Yes, I know that I’m describing some kind of utopia. That’s why I said “ideally”. As the followers of Jesus, as the members of God’s kingdom, let us remember today that in God’s kingdom, no one is better than others. We should be driven by the spirit of love and compassion in interacting with each other. Joel spoke of the happy idealistic future and of the spirit of God that will be poured out. This spirit that will make our sons and daughters prophesy, our old men dream dreams, and our young men see visions is the spirit of God of love that will make us love ourselves as God loves us, and love others with generosity and compassion. In the gospel, especially in the first three gospels (Matthew, Mark, and Luke), Jesus keeps teaching humility to his disciples. Discipleship comes with humility and the spirit of love and compassion.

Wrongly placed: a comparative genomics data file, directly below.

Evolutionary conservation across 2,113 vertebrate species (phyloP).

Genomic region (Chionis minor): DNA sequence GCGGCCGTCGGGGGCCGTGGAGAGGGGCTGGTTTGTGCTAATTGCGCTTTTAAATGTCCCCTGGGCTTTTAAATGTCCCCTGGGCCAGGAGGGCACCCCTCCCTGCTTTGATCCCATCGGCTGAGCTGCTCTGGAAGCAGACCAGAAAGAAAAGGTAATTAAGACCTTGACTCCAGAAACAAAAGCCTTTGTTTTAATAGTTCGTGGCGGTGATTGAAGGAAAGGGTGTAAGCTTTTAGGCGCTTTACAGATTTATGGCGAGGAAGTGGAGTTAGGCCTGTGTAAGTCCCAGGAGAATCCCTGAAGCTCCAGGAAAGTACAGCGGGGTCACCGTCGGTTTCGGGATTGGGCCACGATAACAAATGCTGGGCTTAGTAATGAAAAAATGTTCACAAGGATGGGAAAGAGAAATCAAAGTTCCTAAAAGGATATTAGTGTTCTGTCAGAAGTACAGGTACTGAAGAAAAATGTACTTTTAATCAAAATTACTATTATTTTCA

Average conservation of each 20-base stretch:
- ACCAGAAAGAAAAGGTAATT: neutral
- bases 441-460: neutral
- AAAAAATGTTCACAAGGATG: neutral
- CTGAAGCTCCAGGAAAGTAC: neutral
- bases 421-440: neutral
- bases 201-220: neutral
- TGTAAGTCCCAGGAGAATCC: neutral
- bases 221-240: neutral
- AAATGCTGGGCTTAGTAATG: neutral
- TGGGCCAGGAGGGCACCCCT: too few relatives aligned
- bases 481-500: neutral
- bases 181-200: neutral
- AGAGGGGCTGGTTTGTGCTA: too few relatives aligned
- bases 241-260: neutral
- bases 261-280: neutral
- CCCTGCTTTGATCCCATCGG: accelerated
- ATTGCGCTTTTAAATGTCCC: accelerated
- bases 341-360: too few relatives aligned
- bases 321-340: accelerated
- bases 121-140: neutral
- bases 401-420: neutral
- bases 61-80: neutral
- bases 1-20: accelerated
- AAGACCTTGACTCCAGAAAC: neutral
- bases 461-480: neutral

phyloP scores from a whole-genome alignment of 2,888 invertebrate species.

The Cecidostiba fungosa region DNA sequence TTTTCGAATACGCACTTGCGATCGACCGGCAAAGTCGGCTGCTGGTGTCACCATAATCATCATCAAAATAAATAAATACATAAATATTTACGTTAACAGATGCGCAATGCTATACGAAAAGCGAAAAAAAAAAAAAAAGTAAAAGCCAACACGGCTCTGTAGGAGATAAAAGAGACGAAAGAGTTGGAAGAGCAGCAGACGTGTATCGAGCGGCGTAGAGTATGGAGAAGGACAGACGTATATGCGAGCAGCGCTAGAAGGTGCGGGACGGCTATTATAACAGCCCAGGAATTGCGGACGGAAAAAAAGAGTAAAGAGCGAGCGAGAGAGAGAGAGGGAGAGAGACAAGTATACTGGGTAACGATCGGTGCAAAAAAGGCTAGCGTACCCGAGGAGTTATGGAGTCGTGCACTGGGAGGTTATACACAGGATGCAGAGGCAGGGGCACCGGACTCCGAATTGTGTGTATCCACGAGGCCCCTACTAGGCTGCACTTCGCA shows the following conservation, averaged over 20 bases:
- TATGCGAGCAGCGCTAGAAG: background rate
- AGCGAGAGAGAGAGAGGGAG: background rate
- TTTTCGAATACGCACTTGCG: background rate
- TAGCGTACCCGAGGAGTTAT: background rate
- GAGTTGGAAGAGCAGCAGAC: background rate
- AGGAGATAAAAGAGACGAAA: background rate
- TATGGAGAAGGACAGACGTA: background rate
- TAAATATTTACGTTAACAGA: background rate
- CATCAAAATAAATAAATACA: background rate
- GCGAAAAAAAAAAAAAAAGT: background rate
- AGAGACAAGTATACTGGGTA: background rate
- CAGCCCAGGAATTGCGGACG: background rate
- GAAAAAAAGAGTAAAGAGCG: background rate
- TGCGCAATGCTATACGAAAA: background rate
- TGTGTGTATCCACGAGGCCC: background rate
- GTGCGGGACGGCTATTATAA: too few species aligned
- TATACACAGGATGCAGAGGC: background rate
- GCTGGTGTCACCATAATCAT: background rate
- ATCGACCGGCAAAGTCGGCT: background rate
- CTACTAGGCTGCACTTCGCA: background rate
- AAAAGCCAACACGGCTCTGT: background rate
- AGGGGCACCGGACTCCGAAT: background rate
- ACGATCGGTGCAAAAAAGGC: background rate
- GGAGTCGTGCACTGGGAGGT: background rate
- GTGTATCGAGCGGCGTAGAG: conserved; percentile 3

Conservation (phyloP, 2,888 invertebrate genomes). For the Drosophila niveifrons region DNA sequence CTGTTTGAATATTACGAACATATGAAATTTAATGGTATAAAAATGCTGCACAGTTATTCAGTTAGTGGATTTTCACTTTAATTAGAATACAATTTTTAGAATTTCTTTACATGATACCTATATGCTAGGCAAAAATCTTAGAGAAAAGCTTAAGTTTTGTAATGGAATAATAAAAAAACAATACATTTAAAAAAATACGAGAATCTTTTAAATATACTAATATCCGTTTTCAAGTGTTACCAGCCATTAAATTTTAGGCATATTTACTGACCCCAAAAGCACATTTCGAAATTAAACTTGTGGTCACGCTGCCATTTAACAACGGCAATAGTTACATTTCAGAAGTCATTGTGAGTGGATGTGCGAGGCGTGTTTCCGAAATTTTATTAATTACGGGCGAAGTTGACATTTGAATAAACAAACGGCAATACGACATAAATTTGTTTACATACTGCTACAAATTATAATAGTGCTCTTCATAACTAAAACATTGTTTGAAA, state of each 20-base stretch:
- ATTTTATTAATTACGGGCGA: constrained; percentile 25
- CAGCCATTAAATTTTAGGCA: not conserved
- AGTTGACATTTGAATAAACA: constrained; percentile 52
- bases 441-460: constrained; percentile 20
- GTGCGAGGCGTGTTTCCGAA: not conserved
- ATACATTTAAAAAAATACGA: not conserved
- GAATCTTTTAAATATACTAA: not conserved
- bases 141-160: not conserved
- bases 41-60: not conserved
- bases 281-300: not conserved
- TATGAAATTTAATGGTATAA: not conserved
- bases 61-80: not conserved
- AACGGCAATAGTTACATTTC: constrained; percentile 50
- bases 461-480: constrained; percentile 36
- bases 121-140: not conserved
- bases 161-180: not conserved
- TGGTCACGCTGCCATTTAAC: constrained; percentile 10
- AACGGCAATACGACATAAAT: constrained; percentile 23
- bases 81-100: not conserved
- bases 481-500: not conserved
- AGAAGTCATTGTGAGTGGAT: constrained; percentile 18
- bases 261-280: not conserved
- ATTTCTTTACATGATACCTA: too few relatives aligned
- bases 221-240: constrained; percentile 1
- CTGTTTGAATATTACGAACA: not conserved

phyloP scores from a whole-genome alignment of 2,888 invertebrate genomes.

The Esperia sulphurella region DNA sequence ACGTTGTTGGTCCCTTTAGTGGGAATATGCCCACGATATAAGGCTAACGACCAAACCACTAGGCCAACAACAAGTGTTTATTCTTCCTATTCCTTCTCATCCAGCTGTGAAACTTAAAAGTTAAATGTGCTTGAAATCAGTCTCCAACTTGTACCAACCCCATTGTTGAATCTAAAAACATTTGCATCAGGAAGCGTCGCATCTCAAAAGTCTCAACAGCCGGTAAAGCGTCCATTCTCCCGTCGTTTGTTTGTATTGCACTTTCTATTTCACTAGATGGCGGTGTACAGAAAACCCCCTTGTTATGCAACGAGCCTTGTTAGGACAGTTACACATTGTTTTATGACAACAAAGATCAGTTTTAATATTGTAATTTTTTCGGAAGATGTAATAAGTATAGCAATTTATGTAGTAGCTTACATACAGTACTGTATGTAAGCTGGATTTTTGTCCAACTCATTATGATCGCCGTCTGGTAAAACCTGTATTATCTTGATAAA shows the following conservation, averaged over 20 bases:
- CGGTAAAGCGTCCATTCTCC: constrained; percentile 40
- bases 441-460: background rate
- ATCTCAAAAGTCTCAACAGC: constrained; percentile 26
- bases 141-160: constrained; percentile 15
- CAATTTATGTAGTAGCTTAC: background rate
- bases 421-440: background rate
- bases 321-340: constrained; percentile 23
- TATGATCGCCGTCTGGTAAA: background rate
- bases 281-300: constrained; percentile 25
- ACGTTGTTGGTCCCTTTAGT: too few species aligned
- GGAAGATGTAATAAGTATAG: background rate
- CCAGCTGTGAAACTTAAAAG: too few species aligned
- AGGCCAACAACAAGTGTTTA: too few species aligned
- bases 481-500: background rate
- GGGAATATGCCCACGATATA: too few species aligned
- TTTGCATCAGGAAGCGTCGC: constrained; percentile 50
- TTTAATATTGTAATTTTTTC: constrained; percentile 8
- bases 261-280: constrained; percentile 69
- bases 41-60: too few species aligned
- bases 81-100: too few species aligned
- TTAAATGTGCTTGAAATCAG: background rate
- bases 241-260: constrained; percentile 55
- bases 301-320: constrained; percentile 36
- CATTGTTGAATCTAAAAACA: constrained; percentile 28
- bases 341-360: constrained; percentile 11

When I was a student minister, one of my first tasks was to refill oil in the fake candle we used at our Sunday worship service. I would go to work dressed nicely, and then get dirty dealing with fake candle oil. It was good for my soul; it taught me that ministry is about serving, sometimes doing dirty jobs. It is also good for my soul to work as an apple peeler at our pie making event. Such activities remind us to be humble and value even the simplest and the lowliest of labors. Let us go out into the world with the spirit of love and humility, and with that humility, let us love and serve one another; since God’s reign to which we belong is a community of love and humility.
Rev. Sunny Kim